According to the press releases, “This marks the first time in the company’s 75-year history that it will advertise during one of the world’s most watched and celebrated sporting events. Teleflora’s 30-second spot will air during the game’s second quarter.”

Reuters news service reports a 30-second commercial spot during the game will cost $3 million.

Wednesday, January 14, 2009

Valentine's Day Flower Delivery and Service Charges

I bounced around a few of the major floral players today in an effort to know how much they will be charging beyond the product amount on Valentine’s Day orders. In that regard, will have the highest additional charge for flower delivery on Valentine’s Day.

Proflowers Shipping Charges:

Product & Accessory Price

Saturday Valentine’s Day Delivery


$0.00 - $45.00



$45.01 - $60.00



$60.01 - $70.00



$70.01 and up


The reason will have the highest charge is because Valentine’s Day falls on a Saturday and FEDEX weekend rates will apply. will also be limited by FEDEX in what areas can have delivery as FEDEX doesn’t service many of the areas they service during the week.

As for the other floral entities, this is what they will be charging….

FTD.Com Service Charge: $14.99 Service Charge: $13.99 Service Charge: $13.99

Tuesday, January 13, 2009

Teleflora & Super Bowl XLIII

In conjunction with Teleflora’s recent announcement that it will premiere a commercial during Super Bowl XLIII to boost public awareness of local Teleflora member florists, Teleflora today released an SEO laced news release focused on influencing Google’s algorithm to favor for searches on “flowers” and “florists” and other floral search phrases.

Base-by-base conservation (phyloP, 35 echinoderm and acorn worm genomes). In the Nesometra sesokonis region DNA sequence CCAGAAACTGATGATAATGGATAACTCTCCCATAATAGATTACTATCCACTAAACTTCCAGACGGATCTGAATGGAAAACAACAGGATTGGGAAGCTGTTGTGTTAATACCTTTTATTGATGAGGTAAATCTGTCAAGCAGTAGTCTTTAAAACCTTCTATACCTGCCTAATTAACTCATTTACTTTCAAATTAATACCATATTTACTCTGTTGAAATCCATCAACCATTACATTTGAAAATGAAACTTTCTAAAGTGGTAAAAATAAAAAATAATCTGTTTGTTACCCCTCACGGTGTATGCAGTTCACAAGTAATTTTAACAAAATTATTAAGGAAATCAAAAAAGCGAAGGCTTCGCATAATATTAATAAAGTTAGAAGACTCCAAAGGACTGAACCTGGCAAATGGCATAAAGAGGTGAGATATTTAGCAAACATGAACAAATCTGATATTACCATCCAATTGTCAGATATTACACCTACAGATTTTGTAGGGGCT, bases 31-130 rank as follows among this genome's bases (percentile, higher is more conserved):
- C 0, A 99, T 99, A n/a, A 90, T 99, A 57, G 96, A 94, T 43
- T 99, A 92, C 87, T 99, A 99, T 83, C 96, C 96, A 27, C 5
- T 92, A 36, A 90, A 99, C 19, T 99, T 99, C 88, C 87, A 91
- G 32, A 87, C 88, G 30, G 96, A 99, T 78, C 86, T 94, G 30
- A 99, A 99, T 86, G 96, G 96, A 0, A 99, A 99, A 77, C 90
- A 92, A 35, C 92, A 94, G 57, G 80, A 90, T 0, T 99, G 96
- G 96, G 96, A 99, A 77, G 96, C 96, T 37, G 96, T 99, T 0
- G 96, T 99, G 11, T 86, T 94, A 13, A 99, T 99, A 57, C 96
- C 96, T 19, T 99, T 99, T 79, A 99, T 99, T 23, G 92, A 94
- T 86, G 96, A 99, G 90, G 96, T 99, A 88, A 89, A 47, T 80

According to the release, the intent of the commercial is:

"Our main priority has always been to support our member florists [hyperlink to removed] and during these hard economic times, Teleflora wants to help our members generate sales and foot traffic into their shops," said Shawn Weidmann, President, Teleflora. "The opportunity to reach 90 million potential buyers less than two weeks before Valentine's Day - one of the largest flower [hyperlink to removed] buying holidays - is something that couldn't be passed up."

However, when looking beneath the words of the release through an SEO lens, it is discovered that the intent here is to rank for popular search phrases and not their local florist directory

One would think that if Teleflora was really serious about generating public awareness for local florist members, they would also want to help rank their local florist directory for popular search queries. Instead, we see Teleflora only interested in ranking

Note: In the image above the red areas are where cast link-votes toward their website in an effort to rank in Google for those words.  

Actual news release can be found at:

Think Like A "Black Hat" by Matt Cutts

Monday, January 12, 2009

More Title-Tag adjustments for Valentine's Day

Following the lead of Proflowers.Com, uploaded their new homepage title & meta tags today to reflect Valentine's Day searches on flowers.  

The adjustment in tags worked to move FTD into the 7th position (up from 10th). At present, there doesn't appear to be a link-vote campaign in place so I don't think they will advance into the top 5 (but that could change).

Also, Google's algorithm for "Valentines flowers" searches has picked up on the general interest of Valentine's Day. Yesterday Google began showing its own "Shopping results" in the middle of the main results which will make ranking in the top 3 imperative.